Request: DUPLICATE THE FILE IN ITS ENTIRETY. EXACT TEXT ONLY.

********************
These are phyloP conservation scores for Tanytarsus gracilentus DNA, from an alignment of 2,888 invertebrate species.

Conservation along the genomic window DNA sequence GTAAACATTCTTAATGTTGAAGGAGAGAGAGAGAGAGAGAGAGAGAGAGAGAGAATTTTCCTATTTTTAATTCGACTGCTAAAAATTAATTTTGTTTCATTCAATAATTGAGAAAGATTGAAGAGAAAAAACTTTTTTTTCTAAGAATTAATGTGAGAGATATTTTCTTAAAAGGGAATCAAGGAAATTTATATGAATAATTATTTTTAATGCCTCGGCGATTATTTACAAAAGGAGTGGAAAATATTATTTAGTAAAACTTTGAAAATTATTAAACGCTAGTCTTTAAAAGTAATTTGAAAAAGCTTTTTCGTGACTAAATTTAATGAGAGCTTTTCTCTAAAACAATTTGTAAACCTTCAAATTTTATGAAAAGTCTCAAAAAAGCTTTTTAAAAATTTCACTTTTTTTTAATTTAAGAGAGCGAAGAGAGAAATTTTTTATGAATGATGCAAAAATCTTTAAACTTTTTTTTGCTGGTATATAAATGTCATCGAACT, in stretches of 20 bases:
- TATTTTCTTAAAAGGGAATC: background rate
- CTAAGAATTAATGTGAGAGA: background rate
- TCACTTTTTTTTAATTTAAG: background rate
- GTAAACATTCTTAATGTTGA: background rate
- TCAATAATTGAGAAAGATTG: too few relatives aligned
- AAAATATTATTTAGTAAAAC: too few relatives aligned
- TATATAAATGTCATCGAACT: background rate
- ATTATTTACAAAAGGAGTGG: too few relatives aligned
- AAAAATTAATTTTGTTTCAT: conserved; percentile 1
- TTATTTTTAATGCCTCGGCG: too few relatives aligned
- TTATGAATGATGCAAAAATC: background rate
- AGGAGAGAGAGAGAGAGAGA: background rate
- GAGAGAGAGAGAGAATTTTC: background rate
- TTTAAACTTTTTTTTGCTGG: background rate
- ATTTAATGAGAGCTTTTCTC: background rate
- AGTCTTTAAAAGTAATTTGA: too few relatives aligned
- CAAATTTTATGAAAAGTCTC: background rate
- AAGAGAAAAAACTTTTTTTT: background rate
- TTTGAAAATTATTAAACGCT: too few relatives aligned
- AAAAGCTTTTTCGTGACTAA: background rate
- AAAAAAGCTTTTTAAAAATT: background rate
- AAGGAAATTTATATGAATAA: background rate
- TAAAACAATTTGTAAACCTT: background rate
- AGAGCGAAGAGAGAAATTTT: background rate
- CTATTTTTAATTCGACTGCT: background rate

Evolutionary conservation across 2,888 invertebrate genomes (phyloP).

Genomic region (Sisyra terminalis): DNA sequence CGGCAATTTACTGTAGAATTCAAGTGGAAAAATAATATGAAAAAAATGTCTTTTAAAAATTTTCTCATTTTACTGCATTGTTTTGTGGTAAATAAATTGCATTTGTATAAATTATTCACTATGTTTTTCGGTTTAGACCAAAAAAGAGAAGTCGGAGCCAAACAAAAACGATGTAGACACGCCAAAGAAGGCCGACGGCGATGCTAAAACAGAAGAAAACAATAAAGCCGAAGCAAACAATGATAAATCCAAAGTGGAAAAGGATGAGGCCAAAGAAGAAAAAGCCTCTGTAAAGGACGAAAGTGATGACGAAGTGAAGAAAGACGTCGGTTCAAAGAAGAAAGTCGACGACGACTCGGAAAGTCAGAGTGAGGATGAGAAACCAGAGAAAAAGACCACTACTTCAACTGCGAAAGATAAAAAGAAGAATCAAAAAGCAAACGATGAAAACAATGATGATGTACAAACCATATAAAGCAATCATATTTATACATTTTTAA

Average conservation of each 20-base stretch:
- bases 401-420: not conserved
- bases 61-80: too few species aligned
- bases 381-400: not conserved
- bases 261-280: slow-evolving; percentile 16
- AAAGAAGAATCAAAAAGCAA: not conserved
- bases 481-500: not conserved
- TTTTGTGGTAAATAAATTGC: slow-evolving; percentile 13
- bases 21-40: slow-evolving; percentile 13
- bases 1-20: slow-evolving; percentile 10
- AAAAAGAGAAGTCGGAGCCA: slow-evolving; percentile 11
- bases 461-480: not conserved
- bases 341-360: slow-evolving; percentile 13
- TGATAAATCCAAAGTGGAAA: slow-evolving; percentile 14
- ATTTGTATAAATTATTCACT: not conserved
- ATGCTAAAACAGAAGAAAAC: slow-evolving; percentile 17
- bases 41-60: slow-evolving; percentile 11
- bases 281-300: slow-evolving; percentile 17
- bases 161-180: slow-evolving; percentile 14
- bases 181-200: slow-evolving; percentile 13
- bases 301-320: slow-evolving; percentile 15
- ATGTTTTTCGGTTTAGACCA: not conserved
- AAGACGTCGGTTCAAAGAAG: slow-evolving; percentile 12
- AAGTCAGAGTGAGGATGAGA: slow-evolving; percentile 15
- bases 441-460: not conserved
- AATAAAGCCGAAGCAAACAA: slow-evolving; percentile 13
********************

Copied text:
These are phyloP conservation scores for Tanytarsus gracilentus DNA, from an alignment of 2,888 invertebrate species.

Conservation along the genomic window DNA sequence GTAAACATTCTTAATGTTGAAGGAGAGAGAGAGAGAGAGAGAGAGAGAGAGAGAATTTTCCTATTTTTAATTCGACTGCTAAAAATTAATTTTGTTTCATTCAATAATTGAGAAAGATTGAAGAGAAAAAACTTTTTTTTCTAAGAATTAATGTGAGAGATATTTTCTTAAAAGGGAATCAAGGAAATTTATATGAATAATTATTTTTAATGCCTCGGCGATTATTTACAAAAGGAGTGGAAAATATTATTTAGTAAAACTTTGAAAATTATTAAACGCTAGTCTTTAAAAGTAATTTGAAAAAGCTTTTTCGTGACTAAATTTAATGAGAGCTTTTCTCTAAAACAATTTGTAAACCTTCAAATTTTATGAAAAGTCTCAAAAAAGCTTTTTAAAAATTTCACTTTTTTTTAATTTAAGAGAGCGAAGAGAGAAATTTTTTATGAATGATGCAAAAATCTTTAAACTTTTTTTTGCTGGTATATAAATGTCATCGAACT, in stretches of 20 bases:
- TATTTTCTTAAAAGGGAATC: background rate
- CTAAGAATTAATGTGAGAGA: background rate
- TCACTTTTTTTTAATTTAAG: background rate
- GTAAACATTCTTAATGTTGA: background rate
- TCAATAATTGAGAAAGATTG: too few relatives aligned
- AAAATATTATTTAGTAAAAC: too few relatives aligned
- TATATAAATGTCATCGAACT: background rate
- ATTATTTACAAAAGGAGTGG: too few relatives aligned
- AAAAATTAATTTTGTTTCAT: conserved; percentile 1
- TTATTTTTAATGCCTCGGCG: too few relatives aligned
- TTATGAATGATGCAAAAATC: background rate
- AGGAGAGAGAGAGAGAGAGA: background rate
- GAGAGAGAGAGAGAATTTTC: background rate
- TTTAAACTTTTTTTTGCTGG: background rate
- ATTTAATGAGAGCTTTTCTC: background rate
- AGTCTTTAAAAGTAATTTGA: too few relatives aligned
- CAAATTTTATGAAAAGTCTC: background rate
- AAGAGAAAAAACTTTTTTTT: background rate
- TTTGAAAATTATTAAACGCT: too few relatives aligned
- AAAAGCTTTTTCGTGACTAA: background rate
- AAAAAAGCTTTTTAAAAATT: background rate
- AAGGAAATTTATATGAATAA: background rate
- TAAAACAATTTGTAAACCTT: background rate
- AGAGCGAAGAGAGAAATTTT: background rate
- CTATTTTTAATTCGACTGCT: background rate

Evolutionary conservation across 2,888 invertebrate genomes (phyloP).

Genomic region (Sisyra terminalis): DNA sequence CGGCAATTTACTGTAGAATTCAAGTGGAAAAATAATATGAAAAAAATGTCTTTTAAAAATTTTCTCATTTTACTGCATTGTTTTGTGGTAAATAAATTGCATTTGTATAAATTATTCACTATGTTTTTCGGTTTAGACCAAAAAAGAGAAGTCGGAGCCAAACAAAAACGATGTAGACACGCCAAAGAAGGCCGACGGCGATGCTAAAACAGAAGAAAACAATAAAGCCGAAGCAAACAATGATAAATCCAAAGTGGAAAAGGATGAGGCCAAAGAAGAAAAAGCCTCTGTAAAGGACGAAAGTGATGACGAAGTGAAGAAAGACGTCGGTTCAAAGAAGAAAGTCGACGACGACTCGGAAAGTCAGAGTGAGGATGAGAAACCAGAGAAAAAGACCACTACTTCAACTGCGAAAGATAAAAAGAAGAATCAAAAAGCAAACGATGAAAACAATGATGATGTACAAACCATATAAAGCAATCATATTTATACATTTTTAA

Average conservation of each 20-base stretch:
- bases 401-420: not conserved
- bases 61-80: too few species aligned
- bases 381-400: not conserved
- bases 261-280: slow-evolving; percentile 16
- AAAGAAGAATCAAAAAGCAA: not conserved
- bases 481-500: not conserved
- TTTTGTGGTAAATAAATTGC: slow-evolving; percentile 13
- bases 21-40: slow-evolving; percentile 13
- bases 1-20: slow-evolving; percentile 10
- AAAAAGAGAAGTCGGAGCCA: slow-evolving; percentile 11
- bases 461-480: not conserved
- bases 341-360: slow-evolving; percentile 13
- TGATAAATCCAAAGTGGAAA: slow-evolving; percentile 14
- ATTTGTATAAATTATTCACT: not conserved
- ATGCTAAAACAGAAGAAAAC: slow-evolving; percentile 17
- bases 41-60: slow-evolving; percentile 11
- bases 281-300: slow-evolving; percentile 17
- bases 161-180: slow-evolving; percentile 14
- bases 181-200: slow-evolving; percentile 13
- bases 301-320: slow-evolving; percentile 15
- ATGTTTTTCGGTTTAGACCA: not conserved
- AAGACGTCGGTTCAAAGAAG: slow-evolving; percentile 12
- AAGTCAGAGTGAGGATGAGA: slow-evolving; percentile 15
- bases 441-460: not conserved
- AATAAAGCCGAAGCAAACAA: slow-evolving; percentile 13